A framework for mental health policy and services for women has to begin with a socio-cultural approach including a gender analysis, identifying the determinants and risk factors for women and how economic and cultural forces interact to undermine women's social status. In the long term, progressive government policies on women's economic development, legal protection, violence against women, reproductive rights and gender equality in the family and society need to be in place in order to provide a macro policy framework aimed at improving women's well-being and mental health. The Beijing Platform For Action (BPFA), the Cairo Programme of Action, and the CEDAW Convention are essential guides to developing such policies. Psychiatrists, mental health nurses and primary health personnel require urgent orientation and training in this framework in order to reorient their medical approach. Immediately, health and reproductive health services can assess their services to ensure that women are encouraged to speak of their stress and psychological problems and the violence they experienced, and are listened to and referred for appropriate support. Improving the quality of health services for women in this way with greater respect, sensitivity and gender awareness will help to surface difficulties and help prevent them from becoming major mental health problems. This is not an easy task when health services in Asia and the Pacific are understaffed and underbudgeted but this is critical to prevent mental health problems. Specific mental health services need to expand creatively in a socio-cultural and gender framework, to move towards interventions which are not only drug-related but include counselling support groups, group work and self care instruction. Here, competent experienced women NGOs and other NGOs can be consulted on what has worked best. Support groups for survivors of incest, rape and domestic violence, for example, have shown that facilitated collective social intervention has greatly helped women to cope with related depression and anxiety, which increases when they are isolated, and therefore see their situation as an individual problem.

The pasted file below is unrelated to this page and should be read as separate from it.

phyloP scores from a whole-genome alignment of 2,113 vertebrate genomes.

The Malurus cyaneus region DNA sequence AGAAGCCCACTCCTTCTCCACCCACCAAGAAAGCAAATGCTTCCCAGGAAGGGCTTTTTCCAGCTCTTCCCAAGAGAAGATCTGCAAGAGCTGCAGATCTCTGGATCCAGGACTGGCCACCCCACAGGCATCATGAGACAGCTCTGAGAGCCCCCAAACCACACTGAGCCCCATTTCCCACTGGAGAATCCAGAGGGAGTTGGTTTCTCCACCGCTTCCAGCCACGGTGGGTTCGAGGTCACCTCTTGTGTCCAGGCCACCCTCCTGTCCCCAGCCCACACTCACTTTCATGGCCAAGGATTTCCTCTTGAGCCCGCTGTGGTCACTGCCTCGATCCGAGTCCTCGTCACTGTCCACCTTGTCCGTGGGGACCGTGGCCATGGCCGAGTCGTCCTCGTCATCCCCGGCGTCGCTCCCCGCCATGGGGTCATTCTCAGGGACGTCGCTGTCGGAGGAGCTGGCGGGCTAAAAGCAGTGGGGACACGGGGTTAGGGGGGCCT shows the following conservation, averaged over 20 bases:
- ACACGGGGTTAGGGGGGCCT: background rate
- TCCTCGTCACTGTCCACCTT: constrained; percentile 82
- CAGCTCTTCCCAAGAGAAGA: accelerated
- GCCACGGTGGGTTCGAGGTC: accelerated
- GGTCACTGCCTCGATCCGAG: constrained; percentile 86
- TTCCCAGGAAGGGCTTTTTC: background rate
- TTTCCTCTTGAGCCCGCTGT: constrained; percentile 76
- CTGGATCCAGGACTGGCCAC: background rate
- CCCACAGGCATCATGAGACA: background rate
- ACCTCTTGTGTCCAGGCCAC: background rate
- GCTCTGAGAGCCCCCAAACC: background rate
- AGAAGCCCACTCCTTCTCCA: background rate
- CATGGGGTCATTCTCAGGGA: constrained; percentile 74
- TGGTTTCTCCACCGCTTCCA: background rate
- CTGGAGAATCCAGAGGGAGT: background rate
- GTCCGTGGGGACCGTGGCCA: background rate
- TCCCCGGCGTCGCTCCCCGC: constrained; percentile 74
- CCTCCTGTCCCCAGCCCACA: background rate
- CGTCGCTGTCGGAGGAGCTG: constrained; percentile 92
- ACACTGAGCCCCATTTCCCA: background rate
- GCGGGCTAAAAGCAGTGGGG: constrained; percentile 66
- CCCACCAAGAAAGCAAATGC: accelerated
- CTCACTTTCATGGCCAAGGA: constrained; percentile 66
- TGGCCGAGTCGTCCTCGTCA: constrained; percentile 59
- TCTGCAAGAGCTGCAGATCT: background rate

NGOs such as Women's Aid Organisation, Malaysia; Women's Crisis Centre, Philippines; the Fiji Women's Crisis Centre; China Women's Hotline; and others have much to share. They need to document, publish and disseminate their experiences and lessons learned so as to share them more effectively. Research on the outcomes and impact of these groups and feminist individual counselling is vital for better mainstreaming and effectiveness of their own work. Researching and analysing women's resilience to remain mentally healthy despite adverse circumstances are critical insights to share with the women themselves. Women's coping mechanisms and resources which aid self care, increase social support and lead to better quality health and social services need to be identified and promoted. Undoubtedly, it is essential that mental health services become more fully a part of primary health services as advocated by the BPFA and the WHO and are gender-sensitive. For women with serious mental health problems, increased access to and availability of such services will reduce their disability and suffering. However, this will not address the prevention of mental health problems for women. Some actions outside the mental health system may be as or more effective. For example, one of the best ways of reducing violence-related depression is to ensure that the violence stops and that the woman can live somewhere safely. As mental health disability is predicted by the WHO to become the second highest disability by 2020, efforts by health and reproductive health service providers to address women's well-being, the development of conducive state policies and close collaboration with women NGOs and the women's movement are essential.

* References:

Good, Mary-Jo Del Vecchio. 1998. "Women and mental health". [Discussion paper prepared for the] UN Expert Group Meeting on Women and Health: Mainstreaming the Gender Perspective into the Health Sector, Tunis, Tunisia 28 Sept.-2 Oct. 1998. <>.

WHO. 2001. Mental Health: New Understanding, New Hope. The World Health Report 2001. Geneva: WHO.

WHO. 2000. Women's Mental Health: An Evidence Based Review. Geneva: WHO.

* By Rashidah Abdullah, Executive Director, ARROW.
COPYRIGHT 2001 Asian-Pacific Resource & Research Centre for Women
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Author:Abdullah, Rashidah
Publication:Arrows For Change
Geographic Code:00WOR
Date:Dec 1, 2001